The Pacific garbage patch isn’t alone. That swirling mass of refuse between Hawaii and California has a sibling in the Atlantic Ocean, according to the Associated Press.

The miles-wide patch of small, nearly invisible plastic is a serious threat to seabirds, fish and marine mammals, officials say. They speculate that up to 80 percent of the rubbish is generated on land, reaching the ocean through rivers and streams on the densely populated East Coast of the mainland United States. The phenomenon is most pronounced between Washington, D.C. and Cuba, one research team says.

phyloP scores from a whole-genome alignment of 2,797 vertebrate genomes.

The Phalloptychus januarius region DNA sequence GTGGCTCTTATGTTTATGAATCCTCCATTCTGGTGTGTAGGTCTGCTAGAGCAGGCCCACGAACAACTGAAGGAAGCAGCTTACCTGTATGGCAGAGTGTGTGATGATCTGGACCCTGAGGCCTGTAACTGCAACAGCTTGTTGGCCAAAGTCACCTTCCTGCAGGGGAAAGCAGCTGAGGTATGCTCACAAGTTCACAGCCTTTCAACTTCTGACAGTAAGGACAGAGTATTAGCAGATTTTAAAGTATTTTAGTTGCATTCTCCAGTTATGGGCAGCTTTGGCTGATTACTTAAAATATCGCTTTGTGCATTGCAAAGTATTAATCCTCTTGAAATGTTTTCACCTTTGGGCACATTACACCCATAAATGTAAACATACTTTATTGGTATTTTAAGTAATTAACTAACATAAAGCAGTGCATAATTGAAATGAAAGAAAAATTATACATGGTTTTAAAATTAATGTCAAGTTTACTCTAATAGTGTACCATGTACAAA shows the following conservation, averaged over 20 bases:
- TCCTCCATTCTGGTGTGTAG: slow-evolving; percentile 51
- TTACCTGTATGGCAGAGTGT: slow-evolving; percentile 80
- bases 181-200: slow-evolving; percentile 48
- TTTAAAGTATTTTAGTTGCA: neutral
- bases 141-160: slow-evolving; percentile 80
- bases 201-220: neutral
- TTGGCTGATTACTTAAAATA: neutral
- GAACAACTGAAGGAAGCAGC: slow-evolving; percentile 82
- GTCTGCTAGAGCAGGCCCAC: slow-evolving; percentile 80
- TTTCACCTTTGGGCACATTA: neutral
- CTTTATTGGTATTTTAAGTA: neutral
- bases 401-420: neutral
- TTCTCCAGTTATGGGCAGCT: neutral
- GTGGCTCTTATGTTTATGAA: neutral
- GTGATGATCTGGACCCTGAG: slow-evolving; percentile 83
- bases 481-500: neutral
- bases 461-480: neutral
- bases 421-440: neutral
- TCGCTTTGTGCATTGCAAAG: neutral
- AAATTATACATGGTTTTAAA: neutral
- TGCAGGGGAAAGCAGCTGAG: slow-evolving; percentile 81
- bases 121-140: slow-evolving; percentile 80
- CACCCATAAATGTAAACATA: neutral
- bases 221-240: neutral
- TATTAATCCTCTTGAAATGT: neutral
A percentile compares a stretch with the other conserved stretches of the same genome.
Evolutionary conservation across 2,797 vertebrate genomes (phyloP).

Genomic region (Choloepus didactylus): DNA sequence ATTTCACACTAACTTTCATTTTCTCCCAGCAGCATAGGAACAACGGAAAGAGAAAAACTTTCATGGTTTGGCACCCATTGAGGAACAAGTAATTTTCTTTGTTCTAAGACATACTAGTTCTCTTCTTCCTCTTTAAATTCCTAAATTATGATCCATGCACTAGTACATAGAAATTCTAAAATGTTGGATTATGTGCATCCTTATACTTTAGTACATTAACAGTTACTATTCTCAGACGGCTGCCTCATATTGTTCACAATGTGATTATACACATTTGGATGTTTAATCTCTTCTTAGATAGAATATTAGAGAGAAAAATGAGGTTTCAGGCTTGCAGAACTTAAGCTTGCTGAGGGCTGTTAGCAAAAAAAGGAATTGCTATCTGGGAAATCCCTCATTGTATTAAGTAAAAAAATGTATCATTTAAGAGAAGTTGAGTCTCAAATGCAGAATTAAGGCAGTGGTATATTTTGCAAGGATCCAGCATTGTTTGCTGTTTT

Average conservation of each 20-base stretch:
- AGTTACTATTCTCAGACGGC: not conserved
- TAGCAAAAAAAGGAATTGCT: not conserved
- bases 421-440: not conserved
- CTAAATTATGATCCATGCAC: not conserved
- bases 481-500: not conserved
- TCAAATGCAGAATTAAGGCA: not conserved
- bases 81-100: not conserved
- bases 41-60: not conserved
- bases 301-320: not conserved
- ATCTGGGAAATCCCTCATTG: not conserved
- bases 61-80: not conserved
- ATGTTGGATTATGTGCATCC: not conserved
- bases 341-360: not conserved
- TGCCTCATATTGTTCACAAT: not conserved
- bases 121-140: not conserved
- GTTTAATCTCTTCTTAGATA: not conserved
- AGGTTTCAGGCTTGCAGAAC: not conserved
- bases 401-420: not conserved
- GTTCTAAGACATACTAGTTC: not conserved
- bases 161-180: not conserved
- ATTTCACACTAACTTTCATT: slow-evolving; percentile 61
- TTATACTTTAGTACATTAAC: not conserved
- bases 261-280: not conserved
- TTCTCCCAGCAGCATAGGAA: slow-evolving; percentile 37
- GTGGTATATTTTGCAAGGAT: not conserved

The news seems to confirm scientists’ suspicions that the so-called “Great Pacific Garbage Patch,” identified a decade ago, is not unique. Instead, both garbage patches are symptoms of man’s impact on nature around the globe. Another research team to study the trash in the North Atlantic, between Bermuda and Portugal, has already announced plans to travel through the South Atlantic and the South Pacific for similar projects.

Because the oceans can’t easily be cleaned, the only way we can solve this problem is to stop the problem at the source: on land. The tiny island state of Hawaii produces countless tons of solid waste, most of which ends up being burned, in landfills, or on barges. But you know not all of that ends up in garbage cans — a lot of it ends up in the ocean that we all depend on so heavily.

What should we be doing here in Hawaii to stop plastic garbage from entering the ocean? How are you doing your part?

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